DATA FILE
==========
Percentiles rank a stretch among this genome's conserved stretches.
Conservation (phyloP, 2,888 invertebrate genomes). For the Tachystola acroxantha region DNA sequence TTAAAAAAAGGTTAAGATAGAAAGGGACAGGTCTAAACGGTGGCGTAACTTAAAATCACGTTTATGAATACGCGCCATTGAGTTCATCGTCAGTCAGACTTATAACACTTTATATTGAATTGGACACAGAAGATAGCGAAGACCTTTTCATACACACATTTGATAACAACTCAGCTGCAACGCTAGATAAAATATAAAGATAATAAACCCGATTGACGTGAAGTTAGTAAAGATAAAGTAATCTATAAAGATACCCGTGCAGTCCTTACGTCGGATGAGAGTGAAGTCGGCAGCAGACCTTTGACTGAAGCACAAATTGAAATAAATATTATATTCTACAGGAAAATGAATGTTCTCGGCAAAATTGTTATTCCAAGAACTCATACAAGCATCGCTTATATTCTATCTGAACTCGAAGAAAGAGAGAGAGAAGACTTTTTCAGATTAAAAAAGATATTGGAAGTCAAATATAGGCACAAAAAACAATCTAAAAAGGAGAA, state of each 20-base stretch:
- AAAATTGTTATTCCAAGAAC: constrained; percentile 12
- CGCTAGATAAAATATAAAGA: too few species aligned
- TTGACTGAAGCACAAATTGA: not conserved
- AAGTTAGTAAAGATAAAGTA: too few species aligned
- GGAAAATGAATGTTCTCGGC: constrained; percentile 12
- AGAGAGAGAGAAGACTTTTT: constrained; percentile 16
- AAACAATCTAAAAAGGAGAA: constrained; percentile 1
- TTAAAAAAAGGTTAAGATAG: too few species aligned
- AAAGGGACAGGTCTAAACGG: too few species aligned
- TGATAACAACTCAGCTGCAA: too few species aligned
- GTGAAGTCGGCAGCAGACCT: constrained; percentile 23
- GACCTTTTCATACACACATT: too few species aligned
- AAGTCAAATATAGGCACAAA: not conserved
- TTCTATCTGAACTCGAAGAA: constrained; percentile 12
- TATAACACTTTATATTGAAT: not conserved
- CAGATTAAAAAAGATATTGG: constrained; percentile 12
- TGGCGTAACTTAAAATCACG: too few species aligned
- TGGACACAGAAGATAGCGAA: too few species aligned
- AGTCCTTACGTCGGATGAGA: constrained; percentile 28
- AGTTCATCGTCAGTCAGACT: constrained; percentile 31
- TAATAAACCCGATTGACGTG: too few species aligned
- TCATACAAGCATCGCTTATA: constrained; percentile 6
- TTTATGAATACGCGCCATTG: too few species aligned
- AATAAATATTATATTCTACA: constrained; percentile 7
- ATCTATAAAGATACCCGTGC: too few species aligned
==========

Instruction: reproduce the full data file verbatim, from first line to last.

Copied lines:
Percentiles rank a stretch among this genome's conserved stretches.
Conservation (phyloP, 2,888 invertebrate genomes). For the Tachystola acroxantha region DNA sequence TTAAAAAAAGGTTAAGATAGAAAGGGACAGGTCTAAACGGTGGCGTAACTTAAAATCACGTTTATGAATACGCGCCATTGAGTTCATCGTCAGTCAGACTTATAACACTTTATATTGAATTGGACACAGAAGATAGCGAAGACCTTTTCATACACACATTTGATAACAACTCAGCTGCAACGCTAGATAAAATATAAAGATAATAAACCCGATTGACGTGAAGTTAGTAAAGATAAAGTAATCTATAAAGATACCCGTGCAGTCCTTACGTCGGATGAGAGTGAAGTCGGCAGCAGACCTTTGACTGAAGCACAAATTGAAATAAATATTATATTCTACAGGAAAATGAATGTTCTCGGCAAAATTGTTATTCCAAGAACTCATACAAGCATCGCTTATATTCTATCTGAACTCGAAGAAAGAGAGAGAGAAGACTTTTTCAGATTAAAAAAGATATTGGAAGTCAAATATAGGCACAAAAAACAATCTAAAAAGGAGAA, state of each 20-base stretch:
- AAAATTGTTATTCCAAGAAC: constrained; percentile 12
- CGCTAGATAAAATATAAAGA: too few species aligned
- TTGACTGAAGCACAAATTGA: not conserved
- AAGTTAGTAAAGATAAAGTA: too few species aligned
- GGAAAATGAATGTTCTCGGC: constrained; percentile 12
- AGAGAGAGAGAAGACTTTTT: constrained; percentile 16
- AAACAATCTAAAAAGGAGAA: constrained; percentile 1
- TTAAAAAAAGGTTAAGATAG: too few species aligned
- AAAGGGACAGGTCTAAACGG: too few species aligned
- TGATAACAACTCAGCTGCAA: too few species aligned
- GTGAAGTCGGCAGCAGACCT: constrained; percentile 23
- GACCTTTTCATACACACATT: too few species aligned
- AAGTCAAATATAGGCACAAA: not conserved
- TTCTATCTGAACTCGAAGAA: constrained; percentile 12
- TATAACACTTTATATTGAAT: not conserved
- CAGATTAAAAAAGATATTGG: constrained; percentile 12
- TGGCGTAACTTAAAATCACG: too few species aligned
- TGGACACAGAAGATAGCGAA: too few species aligned
- AGTCCTTACGTCGGATGAGA: constrained; percentile 28
- AGTTCATCGTCAGTCAGACT: constrained; percentile 31
- TAATAAACCCGATTGACGTG: too few species aligned
- TCATACAAGCATCGCTTATA: constrained; percentile 6
- TTTATGAATACGCGCCATTG: too few species aligned
- AATAAATATTATATTCTACA: constrained; percentile 7
- ATCTATAAAGATACCCGTGC: too few species aligned